Officials expressed enthusiasm about the building’s progress, and consider it to be a new generation of smarter buildings in Davenport. Other features of the 26,000 square foot library will include separate children and teen areas, a consumer health section funded by Genesis Health System, a used bookstore, a coffee shop, and public meeting spaces. Additionally, the Library will be on three bus routes.

Mayor Gluba praised library staff, the Board of Trustees, and FRIENDS of the Library for moving this project forward, making the Eastern Avenue Branch a successful public/private partnership.

The project would not have been possible without a strong collaboration between public and private funding. Major gifts of $100,000 or more came from the Bechtel Charitable Trust & Foundation, City of Davenport, Vision Iowa CAT Grant, Riverboat Development Authority, Scott County Regional Authority, the Irma Jepsen Endowment Fund, the Figge Foundation, the Roy J. Carver Charitable Trust, and an anonymous family foundation. Funding from the American Recovery and Reinvestment Act is also anticipated.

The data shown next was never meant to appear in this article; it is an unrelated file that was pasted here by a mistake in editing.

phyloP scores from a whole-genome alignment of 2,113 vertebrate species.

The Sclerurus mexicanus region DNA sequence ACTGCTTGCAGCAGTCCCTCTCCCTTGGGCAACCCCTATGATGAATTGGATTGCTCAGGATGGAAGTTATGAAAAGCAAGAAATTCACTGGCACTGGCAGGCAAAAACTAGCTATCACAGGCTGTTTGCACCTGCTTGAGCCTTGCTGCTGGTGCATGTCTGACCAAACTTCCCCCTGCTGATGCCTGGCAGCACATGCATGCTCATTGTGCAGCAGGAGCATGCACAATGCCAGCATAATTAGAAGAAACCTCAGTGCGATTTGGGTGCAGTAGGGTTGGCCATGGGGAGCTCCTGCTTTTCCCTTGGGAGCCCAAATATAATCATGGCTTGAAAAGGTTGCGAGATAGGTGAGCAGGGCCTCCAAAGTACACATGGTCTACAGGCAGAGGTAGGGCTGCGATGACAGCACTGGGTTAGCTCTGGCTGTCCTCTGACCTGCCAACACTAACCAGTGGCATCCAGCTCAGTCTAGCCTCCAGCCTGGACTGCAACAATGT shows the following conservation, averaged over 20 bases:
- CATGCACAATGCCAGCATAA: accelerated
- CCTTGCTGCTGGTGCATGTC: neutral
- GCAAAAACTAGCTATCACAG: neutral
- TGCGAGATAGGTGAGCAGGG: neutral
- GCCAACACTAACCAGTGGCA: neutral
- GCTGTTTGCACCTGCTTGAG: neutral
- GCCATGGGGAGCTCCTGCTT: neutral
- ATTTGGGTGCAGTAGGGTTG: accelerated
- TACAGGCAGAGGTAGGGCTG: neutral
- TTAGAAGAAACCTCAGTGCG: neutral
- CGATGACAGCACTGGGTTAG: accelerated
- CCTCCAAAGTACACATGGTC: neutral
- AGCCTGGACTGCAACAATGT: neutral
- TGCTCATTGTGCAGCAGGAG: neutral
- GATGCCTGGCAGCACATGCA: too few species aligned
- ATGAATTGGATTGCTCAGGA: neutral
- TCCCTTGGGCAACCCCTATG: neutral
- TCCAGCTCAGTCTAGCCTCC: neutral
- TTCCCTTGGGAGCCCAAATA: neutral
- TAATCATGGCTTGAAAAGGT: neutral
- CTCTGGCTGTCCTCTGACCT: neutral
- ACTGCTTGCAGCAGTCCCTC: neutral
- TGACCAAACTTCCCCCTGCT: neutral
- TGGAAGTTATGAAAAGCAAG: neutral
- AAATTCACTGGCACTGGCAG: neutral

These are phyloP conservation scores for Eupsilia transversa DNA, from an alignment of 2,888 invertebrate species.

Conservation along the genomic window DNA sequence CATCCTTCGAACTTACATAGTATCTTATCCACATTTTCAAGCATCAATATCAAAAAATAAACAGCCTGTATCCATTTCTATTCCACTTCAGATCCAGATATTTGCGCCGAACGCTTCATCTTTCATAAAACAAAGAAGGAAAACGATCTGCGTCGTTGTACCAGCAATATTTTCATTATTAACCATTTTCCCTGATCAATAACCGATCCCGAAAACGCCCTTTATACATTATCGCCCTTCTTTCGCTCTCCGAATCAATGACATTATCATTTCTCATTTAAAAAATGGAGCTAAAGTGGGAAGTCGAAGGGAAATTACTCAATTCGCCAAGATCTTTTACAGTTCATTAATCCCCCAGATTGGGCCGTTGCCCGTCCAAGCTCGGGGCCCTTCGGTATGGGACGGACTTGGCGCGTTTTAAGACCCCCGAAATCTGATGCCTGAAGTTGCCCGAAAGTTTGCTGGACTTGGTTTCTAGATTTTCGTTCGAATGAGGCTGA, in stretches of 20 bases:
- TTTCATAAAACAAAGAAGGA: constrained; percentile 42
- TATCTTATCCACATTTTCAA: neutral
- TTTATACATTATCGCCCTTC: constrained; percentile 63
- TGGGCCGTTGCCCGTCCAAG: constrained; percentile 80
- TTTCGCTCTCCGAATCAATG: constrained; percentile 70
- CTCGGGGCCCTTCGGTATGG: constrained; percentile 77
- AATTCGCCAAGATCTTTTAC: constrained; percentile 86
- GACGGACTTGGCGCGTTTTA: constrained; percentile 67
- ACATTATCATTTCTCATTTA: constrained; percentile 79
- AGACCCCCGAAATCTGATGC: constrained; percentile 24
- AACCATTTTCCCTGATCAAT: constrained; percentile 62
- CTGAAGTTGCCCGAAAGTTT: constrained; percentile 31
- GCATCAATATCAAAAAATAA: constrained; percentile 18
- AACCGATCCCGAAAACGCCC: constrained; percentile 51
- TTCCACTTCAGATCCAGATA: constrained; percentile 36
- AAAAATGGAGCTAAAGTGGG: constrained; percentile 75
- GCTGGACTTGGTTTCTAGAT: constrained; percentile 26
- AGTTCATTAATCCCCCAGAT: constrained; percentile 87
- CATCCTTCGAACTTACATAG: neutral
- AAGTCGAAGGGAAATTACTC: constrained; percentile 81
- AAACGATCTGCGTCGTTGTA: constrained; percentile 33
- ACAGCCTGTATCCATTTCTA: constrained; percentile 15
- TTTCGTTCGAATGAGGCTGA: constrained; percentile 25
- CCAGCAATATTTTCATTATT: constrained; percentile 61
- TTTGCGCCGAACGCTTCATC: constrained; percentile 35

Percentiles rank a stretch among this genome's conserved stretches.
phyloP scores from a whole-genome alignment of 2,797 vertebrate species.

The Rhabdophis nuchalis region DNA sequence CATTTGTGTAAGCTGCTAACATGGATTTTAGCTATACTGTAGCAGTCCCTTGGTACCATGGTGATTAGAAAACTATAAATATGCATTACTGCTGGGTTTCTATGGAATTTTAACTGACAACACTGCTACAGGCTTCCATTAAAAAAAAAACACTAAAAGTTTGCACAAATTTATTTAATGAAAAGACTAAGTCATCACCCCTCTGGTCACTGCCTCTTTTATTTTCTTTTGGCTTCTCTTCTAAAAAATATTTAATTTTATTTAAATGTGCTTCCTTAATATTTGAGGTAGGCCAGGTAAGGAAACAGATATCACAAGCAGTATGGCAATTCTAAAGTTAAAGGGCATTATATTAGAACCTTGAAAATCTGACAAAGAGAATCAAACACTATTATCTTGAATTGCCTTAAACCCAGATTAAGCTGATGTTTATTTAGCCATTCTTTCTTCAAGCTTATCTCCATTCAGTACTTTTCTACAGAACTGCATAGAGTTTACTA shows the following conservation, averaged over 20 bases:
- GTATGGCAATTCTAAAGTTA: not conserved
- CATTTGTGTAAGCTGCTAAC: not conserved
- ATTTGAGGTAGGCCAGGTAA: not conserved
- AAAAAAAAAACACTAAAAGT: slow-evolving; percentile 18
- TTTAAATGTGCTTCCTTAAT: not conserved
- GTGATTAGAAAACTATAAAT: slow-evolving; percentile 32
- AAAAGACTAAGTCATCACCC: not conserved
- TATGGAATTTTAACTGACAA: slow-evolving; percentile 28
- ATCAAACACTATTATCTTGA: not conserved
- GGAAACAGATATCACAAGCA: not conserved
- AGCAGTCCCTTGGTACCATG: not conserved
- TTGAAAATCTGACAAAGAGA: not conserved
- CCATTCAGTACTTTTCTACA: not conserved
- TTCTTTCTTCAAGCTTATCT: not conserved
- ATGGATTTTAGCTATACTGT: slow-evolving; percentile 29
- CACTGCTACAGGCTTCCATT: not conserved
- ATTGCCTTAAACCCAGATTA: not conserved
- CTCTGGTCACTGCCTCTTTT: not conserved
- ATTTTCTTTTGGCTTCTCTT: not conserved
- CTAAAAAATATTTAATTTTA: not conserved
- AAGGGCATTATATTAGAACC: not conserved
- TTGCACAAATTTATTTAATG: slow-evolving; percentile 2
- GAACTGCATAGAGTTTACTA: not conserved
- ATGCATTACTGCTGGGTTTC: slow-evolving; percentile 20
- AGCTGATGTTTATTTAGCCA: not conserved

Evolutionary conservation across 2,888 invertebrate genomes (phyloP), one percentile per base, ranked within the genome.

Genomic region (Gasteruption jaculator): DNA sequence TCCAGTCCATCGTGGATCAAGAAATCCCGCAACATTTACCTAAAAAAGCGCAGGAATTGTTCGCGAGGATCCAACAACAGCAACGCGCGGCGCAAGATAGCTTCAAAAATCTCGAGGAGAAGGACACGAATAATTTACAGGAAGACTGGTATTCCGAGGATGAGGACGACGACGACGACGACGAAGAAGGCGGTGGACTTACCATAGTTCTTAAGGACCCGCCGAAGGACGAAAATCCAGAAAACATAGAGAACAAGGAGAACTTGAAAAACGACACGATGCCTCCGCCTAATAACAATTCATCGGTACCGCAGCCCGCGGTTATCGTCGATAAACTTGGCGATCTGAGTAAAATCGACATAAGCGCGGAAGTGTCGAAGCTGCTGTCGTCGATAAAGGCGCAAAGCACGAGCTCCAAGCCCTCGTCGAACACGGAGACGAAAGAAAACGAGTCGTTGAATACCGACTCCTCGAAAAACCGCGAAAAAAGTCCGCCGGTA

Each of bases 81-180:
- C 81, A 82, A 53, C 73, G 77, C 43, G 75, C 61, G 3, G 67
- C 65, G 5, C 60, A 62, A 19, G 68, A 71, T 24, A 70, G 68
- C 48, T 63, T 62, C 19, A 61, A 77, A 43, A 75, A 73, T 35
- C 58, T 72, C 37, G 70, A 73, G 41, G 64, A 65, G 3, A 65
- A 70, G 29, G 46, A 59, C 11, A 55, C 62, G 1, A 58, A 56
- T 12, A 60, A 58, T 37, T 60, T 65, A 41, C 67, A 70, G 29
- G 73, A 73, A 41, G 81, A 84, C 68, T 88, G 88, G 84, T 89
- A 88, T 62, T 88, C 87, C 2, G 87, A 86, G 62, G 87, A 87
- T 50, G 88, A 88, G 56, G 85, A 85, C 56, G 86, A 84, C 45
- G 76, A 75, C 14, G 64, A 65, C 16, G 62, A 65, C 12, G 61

The general contractor for the Eastern Avenue Branch Library is Bush Construction Company, Inc., of Davenport. Engberg Anderson, Inc. is the architectural firm designing the LEED certified building. The Library is projected to have an annual circulation of more than 275,000 items, and more than 200,000 annual visitors.

For more information about the Eastern Avenue Branch Library building project, visit the Eastern Avenue Branch Blog at: View pictures, building updates, and more.
About the Eastern Avenue Branch Library

Location: 6000 Eastern Avenue, Davenport, Iowa
Architects: Engberg Anderson, Inc., Milwaukee, Wisconsin